Closets and Close Secrets

A Star Trek: Deep Space Nine story by C. Zdroj

I do not know if
it will kill us, it
might, but
for now it
just sits here
  - from The Imaginary Tiger by Arianna R. Georgi


RATING: R (some vulgar language with reference to sex)
SUMMARY: What Odo and Kira said to each other in that closet during "You Are Cordially Invited"
DISCLAIMER: Paramount owns the DS9 universe and characters. No copyright infringement is intended here. Please ask before reposting or republishing.
AUTHOR'S NOTES: I have been meaning to write an Odo/Kira "closet" story lo these many years. The bit of poetry I got for this free-verse challenge seemed to be crying out for just that scenario. So here it is. :-)


"Nerys ... this is ridiculous!"

Kira ignored the outburst as she pulled Odo into the nearest available private space--which happened to be Jadzia's closet. She pulled the door shut, muffling if not entirely shutting out the noise of the party in the next room and temporarily plunging them both into darkness.

"Computer--lights," Kira called softly. She and Odo blinked at each other in surprise as they were suddenly able to see again--well enough, anyway, for Kira to spot a low, bare shelf and seat herself upon it, pulling Odo down beside her. He regarded her with a mixture of outrage and disbelief. "And just what is this supposed to accomplish?"

"We need to talk," Kira repeated. "This is as good a place as any."

"This is a closet," he fumed.

"That's right, Constable. It's a closet--a bedroom closet--so if you don't want the party-goers to spot you coming out of Jadzia's boudoir all by yourself, you'll stay here for a while."

Odo scowled, but made no move to get up. Kira released his arm and took a swig of the drink she'd carried in with her, finishing off the glass. She wasn't sure exactly what was being served at Jadzia's party, but odds were that it was real alcohol, which was a good thing in her estimation. She realized that cornering Odo in a closet was bound to make her look a little crazy. So, she reasoned--if one could call it reasoning--she might as well be a little drunk, too.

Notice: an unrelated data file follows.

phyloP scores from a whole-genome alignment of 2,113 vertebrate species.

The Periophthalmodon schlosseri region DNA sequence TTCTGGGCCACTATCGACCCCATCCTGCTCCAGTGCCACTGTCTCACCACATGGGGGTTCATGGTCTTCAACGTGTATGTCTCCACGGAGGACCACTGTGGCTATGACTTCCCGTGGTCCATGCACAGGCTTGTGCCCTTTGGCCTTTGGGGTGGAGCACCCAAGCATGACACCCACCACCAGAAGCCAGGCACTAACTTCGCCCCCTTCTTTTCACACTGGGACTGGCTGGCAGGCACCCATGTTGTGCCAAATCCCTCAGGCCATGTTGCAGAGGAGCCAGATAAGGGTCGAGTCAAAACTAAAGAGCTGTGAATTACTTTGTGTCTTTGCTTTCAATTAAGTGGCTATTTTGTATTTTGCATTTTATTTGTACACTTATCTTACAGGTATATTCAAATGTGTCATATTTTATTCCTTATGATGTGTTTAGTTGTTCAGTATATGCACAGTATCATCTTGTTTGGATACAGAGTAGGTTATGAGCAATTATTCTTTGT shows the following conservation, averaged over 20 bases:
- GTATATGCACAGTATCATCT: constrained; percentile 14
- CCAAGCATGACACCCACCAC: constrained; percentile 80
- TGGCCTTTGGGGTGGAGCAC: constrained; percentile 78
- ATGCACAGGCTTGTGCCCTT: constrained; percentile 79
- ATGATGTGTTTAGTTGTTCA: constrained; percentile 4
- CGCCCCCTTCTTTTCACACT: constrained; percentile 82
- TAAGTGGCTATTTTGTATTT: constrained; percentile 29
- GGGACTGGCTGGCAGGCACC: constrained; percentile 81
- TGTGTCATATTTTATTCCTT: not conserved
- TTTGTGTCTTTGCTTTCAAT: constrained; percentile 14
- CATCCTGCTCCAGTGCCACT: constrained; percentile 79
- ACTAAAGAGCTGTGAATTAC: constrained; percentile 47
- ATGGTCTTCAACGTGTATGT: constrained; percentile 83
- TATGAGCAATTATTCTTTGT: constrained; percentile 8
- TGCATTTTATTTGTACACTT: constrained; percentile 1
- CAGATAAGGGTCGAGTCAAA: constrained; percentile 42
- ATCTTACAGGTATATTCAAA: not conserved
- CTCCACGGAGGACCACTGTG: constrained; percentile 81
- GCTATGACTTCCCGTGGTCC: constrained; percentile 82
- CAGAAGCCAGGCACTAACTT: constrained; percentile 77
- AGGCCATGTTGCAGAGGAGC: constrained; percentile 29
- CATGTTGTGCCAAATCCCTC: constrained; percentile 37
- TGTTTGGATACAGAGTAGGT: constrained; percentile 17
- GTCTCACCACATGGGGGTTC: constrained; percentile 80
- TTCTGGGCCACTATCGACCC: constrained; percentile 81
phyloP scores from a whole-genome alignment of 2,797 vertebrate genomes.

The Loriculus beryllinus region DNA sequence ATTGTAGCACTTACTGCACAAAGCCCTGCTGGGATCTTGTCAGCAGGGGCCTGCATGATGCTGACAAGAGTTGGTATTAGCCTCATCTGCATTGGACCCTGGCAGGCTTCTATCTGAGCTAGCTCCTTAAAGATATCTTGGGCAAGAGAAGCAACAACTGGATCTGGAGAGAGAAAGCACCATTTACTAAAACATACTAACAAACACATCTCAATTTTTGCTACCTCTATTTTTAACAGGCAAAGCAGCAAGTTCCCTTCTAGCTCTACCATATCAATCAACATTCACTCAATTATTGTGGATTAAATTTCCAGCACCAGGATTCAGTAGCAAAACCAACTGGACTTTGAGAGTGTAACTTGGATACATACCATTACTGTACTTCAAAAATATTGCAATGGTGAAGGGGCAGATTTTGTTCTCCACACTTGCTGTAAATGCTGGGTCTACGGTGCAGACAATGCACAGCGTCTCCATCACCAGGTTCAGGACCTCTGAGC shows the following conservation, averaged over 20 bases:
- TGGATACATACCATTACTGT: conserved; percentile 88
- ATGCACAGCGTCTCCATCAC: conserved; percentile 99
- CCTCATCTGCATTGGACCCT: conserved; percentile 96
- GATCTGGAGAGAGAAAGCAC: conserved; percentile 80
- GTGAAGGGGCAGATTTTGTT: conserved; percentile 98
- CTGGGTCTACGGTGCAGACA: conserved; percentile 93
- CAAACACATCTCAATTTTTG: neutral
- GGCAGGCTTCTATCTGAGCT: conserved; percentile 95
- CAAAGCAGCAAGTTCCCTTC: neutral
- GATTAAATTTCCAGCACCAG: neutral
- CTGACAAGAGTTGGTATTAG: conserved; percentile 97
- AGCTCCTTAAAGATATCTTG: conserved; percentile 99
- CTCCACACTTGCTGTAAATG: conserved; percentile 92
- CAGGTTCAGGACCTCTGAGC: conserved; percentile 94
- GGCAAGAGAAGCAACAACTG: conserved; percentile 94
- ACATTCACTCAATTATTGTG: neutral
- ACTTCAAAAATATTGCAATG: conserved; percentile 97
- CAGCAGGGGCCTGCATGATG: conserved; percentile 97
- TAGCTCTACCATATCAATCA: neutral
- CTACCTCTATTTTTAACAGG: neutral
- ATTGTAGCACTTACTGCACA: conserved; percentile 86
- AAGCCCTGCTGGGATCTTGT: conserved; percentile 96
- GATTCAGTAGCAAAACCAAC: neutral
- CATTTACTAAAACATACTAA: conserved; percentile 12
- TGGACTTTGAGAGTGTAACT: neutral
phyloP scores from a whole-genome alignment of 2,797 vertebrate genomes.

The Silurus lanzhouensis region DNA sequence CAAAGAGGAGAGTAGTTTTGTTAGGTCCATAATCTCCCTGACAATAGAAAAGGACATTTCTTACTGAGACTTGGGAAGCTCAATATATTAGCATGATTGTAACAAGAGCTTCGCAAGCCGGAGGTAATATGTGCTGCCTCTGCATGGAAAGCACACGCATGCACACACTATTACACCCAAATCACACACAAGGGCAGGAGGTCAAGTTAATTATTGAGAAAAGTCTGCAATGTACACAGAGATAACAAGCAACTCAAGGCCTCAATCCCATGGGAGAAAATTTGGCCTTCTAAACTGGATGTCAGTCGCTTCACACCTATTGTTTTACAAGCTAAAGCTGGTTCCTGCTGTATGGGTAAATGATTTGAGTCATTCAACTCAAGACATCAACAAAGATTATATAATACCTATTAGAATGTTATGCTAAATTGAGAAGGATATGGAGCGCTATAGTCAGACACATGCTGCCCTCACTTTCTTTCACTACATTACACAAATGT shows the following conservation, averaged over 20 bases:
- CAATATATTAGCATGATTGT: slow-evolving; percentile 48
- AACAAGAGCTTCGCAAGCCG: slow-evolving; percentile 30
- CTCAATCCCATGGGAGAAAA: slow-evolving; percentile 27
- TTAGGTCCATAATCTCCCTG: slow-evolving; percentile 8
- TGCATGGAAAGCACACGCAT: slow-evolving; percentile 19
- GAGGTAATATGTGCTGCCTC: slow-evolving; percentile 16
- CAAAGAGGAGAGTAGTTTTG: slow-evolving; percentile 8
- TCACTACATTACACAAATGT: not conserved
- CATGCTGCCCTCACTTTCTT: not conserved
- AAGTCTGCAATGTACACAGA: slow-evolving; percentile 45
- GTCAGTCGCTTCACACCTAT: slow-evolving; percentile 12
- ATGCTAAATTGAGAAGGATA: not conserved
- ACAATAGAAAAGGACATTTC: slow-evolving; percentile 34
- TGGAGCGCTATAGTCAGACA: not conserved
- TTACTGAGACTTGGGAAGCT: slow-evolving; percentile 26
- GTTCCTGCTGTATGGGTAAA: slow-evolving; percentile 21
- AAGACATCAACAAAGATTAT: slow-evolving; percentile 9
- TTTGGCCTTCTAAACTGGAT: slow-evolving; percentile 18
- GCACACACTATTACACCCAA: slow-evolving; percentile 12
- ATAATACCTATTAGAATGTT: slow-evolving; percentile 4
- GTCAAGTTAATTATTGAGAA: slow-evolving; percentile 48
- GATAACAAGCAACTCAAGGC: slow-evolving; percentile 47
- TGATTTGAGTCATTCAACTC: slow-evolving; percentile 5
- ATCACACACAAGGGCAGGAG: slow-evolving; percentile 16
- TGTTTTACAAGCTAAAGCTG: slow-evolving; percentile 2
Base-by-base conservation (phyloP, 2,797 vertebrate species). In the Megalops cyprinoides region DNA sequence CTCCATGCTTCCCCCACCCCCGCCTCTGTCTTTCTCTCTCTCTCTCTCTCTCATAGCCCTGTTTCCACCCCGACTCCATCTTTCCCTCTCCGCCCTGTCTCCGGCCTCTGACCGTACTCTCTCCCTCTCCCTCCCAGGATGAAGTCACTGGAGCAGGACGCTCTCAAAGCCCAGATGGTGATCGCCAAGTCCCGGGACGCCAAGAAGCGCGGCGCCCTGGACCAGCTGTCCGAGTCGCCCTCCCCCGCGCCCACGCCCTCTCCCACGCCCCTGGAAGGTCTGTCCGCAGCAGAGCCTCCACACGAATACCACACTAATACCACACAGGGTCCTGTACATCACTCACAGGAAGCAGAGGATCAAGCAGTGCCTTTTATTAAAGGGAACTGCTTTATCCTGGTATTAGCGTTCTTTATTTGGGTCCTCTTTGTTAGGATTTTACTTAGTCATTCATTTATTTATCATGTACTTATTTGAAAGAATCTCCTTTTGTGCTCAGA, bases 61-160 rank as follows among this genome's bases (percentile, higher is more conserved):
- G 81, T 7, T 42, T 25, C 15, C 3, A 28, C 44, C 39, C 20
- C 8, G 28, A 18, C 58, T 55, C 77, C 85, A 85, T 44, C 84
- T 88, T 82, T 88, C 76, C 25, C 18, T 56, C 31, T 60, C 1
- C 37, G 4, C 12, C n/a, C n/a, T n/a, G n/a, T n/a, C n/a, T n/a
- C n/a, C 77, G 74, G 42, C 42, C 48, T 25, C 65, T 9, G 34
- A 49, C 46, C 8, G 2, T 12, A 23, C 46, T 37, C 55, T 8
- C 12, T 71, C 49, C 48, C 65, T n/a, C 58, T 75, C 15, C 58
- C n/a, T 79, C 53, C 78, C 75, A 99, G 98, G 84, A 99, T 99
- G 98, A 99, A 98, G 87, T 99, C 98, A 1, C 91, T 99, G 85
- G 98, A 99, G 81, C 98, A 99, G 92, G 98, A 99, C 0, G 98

At first he would not even look at her. He sat with his hands in his lap and his shoulders hunched. "So--here we are. What shall we talk about, Major?"

The use of her title stung. He hadn't called her that for months.

"I just submitted a report to Captain Sisko," she informed him.. "A report on the Dominion's recently ended occupation of this station. A report which makes no mention of any contacts between you and other changelings."

"You needn't put yourself at risk to spare me--" Odo began, but stopped when he saw the cold fury in her gaze.

"You've been avoiding me for days, Constable. Don't you think that eventually someone is going to notice that you leave the room whenever I walk in? Dax already has."

"She would," said Odo sourly.

"I need an explanation, Odo," said Kira. "Not for the report. This is between you and me. Nothing you say will leave this closet--but I need to know exactly what happened between you and that Founder. And I need to know why."

Perhaps it was the hardness of her tone that irked him. He was accustomed to conduct interrogations, after all, rather than being subjected to them. His expression became stubborn and closed once again. "Perhaps it's occurred to you that sometimes I enjoy being with people who actually desire my company?"

It was an unsporting hit, and Kira, furious, hit back in kind. "Oh really. That's what this was about? You needing a little companionship--maybe a little changeling-fuck--and to hell with the people who are dying at the hands of the Dominion? That's what this was about?"

Odo bowed his head, clearly ashamed. "Of course not. It wasn't like that."

But Kira's anger hadn't yet run its course. "Really? Then you may need to explain to me what it was like. Maybe I should have tried to buy your cooperation with sex."

Odo looked at her with stunned eyes, wounded to the core. She knew she had gone too far. Damn that glass of whatever-it-was anyway.

"Is that what you believe that I wanted from you?" he asked, very softly.

"I don't know what you want. Sometimes I wonder if you do," she said grudgingly.

He just looked at her. There was pain in his eyes--also naked adoration that approached hunger. He didn't mean for it to be there, obvious, in his face, but she could see it plainly. He did want her, but it was in a way that had almost nothing to do with sex. A wild stab of insight found her, and she almost lost her voice with the power of it.

"Odo," she whispered. "Make me understand. I need to know. Please."

He looked down, his voice low and distant. "All my life I've had to pass myself off as one of you, always wondering who I really am." He was repeating something he'd said to her long ago, counting on her to remember the way that she'd trusted him then.

"You thought she could tell you that?"